TOKYO (AP) — Prime Minister Shinzo Abe acknowledged Friday that Japan inflicted “immeasurable damage and suffering” on innocent people in World War II, but stopped short of offering his own apology and said future generations of Japanese should not have to make them either.
In a widely anticipated statement marking the 70th anniversary of his country’s surrender, he said instead that Japan’s repeated past “heartfelt apologies” would remain unshakeable in the future.
“On the 70th anniversary of the end of the war, I bow my head deeply before the souls of all those who perished both at home and abroad,” Abe said in a 25-minute address delivered live on national television. “I express my feelings of profound grief and my eternal, sincere condolences.”
The statement was closely watched by Japan’s neighbors, especially South Korea and China, and it was unclear whether it would satisfy them. China’s official Xinhua News Agency called Japan’s statement a diluted apology at best, and “a crippled start to build trust among its neighbors.”
“Abe trod a fine line with linguistic tricks, attempting to please his right-wing base on the one hand and avoid further damage in Japan’s ties with its neighbors on the other,” it said.
Resentment over invasion, occupation and atrocities by the Japanese Imperial Army before and during the war still bedevils relations between Japan and the East Asian countries seven decades after Tokyo’s surrender on Aug. 15, 1945.
Abe noted that more than 80 percent of the country’s population was born after the war, and echoed growing though not universal sentiment in Japan that the country has apologized enough.
“We must not let our children, grandchildren and even further generations to come, who have nothing to do with that war, be predestined to apologize,” he said.
But he said Japan took the wrong course in going to war and that, across generations, Japanese must squarely face their country’s past.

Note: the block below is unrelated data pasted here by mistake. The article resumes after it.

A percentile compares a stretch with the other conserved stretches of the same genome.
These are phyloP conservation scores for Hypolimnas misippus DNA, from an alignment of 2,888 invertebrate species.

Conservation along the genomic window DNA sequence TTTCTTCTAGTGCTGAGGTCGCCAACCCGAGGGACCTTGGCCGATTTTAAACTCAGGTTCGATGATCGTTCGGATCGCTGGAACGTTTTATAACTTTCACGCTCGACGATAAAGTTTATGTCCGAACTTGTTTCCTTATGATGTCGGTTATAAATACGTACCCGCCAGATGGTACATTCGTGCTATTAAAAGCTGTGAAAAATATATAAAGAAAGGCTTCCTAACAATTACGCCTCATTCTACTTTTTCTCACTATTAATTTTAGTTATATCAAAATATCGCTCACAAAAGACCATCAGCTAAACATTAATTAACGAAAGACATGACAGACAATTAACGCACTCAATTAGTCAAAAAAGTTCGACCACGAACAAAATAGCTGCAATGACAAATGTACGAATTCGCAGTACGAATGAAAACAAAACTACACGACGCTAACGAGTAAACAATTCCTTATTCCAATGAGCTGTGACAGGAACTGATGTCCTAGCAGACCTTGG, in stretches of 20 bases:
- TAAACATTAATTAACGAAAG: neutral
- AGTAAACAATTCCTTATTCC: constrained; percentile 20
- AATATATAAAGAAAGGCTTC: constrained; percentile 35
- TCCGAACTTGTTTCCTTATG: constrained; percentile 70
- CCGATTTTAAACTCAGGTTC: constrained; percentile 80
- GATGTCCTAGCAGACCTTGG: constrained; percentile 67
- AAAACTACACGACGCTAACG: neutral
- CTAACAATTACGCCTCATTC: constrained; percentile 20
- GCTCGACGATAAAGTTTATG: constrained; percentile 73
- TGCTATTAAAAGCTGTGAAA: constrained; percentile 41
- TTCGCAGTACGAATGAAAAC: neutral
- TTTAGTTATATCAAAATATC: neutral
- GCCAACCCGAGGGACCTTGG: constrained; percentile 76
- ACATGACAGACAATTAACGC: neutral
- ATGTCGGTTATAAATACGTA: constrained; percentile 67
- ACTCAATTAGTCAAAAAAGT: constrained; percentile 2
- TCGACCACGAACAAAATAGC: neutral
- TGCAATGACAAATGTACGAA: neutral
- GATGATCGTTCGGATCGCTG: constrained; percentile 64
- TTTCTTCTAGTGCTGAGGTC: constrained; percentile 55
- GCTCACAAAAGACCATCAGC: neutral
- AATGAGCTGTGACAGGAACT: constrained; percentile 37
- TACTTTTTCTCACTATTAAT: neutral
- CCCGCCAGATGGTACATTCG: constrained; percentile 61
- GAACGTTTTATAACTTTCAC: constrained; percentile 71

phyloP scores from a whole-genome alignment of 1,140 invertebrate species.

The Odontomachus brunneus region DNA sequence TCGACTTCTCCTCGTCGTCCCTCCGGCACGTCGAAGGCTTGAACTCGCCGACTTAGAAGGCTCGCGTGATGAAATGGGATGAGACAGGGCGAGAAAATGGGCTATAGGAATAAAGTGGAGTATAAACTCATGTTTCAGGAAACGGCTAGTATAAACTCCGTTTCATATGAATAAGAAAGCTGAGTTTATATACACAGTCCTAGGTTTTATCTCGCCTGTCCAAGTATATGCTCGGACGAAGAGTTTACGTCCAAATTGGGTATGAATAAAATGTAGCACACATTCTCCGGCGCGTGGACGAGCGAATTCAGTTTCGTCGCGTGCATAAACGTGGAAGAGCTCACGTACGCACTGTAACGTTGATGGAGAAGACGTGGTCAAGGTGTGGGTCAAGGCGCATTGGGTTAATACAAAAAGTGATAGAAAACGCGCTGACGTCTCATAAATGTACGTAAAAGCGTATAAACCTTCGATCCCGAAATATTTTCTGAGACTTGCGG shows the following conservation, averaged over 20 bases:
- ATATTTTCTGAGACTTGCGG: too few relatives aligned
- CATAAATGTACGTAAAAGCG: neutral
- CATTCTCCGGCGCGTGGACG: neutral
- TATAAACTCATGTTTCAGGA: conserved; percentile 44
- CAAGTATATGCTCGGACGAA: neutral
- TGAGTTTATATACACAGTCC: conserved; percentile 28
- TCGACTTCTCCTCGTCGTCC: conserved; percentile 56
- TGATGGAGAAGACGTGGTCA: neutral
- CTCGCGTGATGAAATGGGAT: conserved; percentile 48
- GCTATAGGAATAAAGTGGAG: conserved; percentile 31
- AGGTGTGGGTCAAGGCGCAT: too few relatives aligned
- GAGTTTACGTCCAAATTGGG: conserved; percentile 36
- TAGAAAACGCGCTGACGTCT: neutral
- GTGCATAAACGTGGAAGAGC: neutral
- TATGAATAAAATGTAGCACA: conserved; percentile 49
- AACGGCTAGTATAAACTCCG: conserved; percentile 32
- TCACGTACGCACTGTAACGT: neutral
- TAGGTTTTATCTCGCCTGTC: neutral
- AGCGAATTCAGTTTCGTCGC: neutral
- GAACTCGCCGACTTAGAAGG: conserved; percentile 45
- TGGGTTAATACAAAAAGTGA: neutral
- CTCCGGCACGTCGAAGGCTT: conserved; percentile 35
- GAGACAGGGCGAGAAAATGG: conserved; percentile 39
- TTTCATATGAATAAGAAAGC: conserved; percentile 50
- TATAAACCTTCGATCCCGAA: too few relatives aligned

“We have engraved in our hearts the histories of suffering of the people in Asia as our neighbors: those in Southeast Asian countries such as Indonesia and the Philippines, and Taiwan, the Republic of Korea and China, among others,” he said.
While pledging that Japan would remain peaceful, he used the speech to make veiled criticism of China’s activities in disputed waters in the region.
China has been reclaiming land and erecting structures on South China Sea atolls that are claimed by the Philippines and other countries. In the East China Sea, Japan objects to Chinese aerial and marine patrols around islands that both countries claim.
Noting Japan’s constitutional pledge not to resort to force to settle international disputes, Abe said that any disputes must be settled diplomatically based on the rule of law.
Speaking to reporters after reading the statement, he added that “any attempt to change the status quo by force should not be tolerated. I believe conveying our lessons learned from our history 70 years ago would be useful not only to Japan but also for the rest of the world.”
In the statement, he also made an apparent reference to foreign wartime prostitutes for the Japanese army, though he avoided the question of whether the so-called “comfort women” were forced into the work, a hotly disputed issue with South Korea.
“We must never forget that there were women behind the battlefields whose honor and dignity were severely injured,” he said.
The comment failed to satisfy an activist in Taiwan speaking at an event marking an international memorial day for comfort women. “He still refused to recognize that the comfort women system was the persecution of women’s human rights,” said Huang Shu-ling, president of the Taiwan Women’s Rescue Foundation.
Abe said that Japan must never again repeat the devastation of war, saying the countless lives of young people lost in countries that fought Japan leaves him speechless and rent with grief.
“History is harsh,” he said. “What is done cannot be undone.”
Associated Press video ournalist Johnson Lai in Taipei, Taiwan, contributed to this story.
This article was written by KEN MORITSUGU and Mari Yamaguchi from The Associated Press and was legally licensed through the NewsCred publisher network.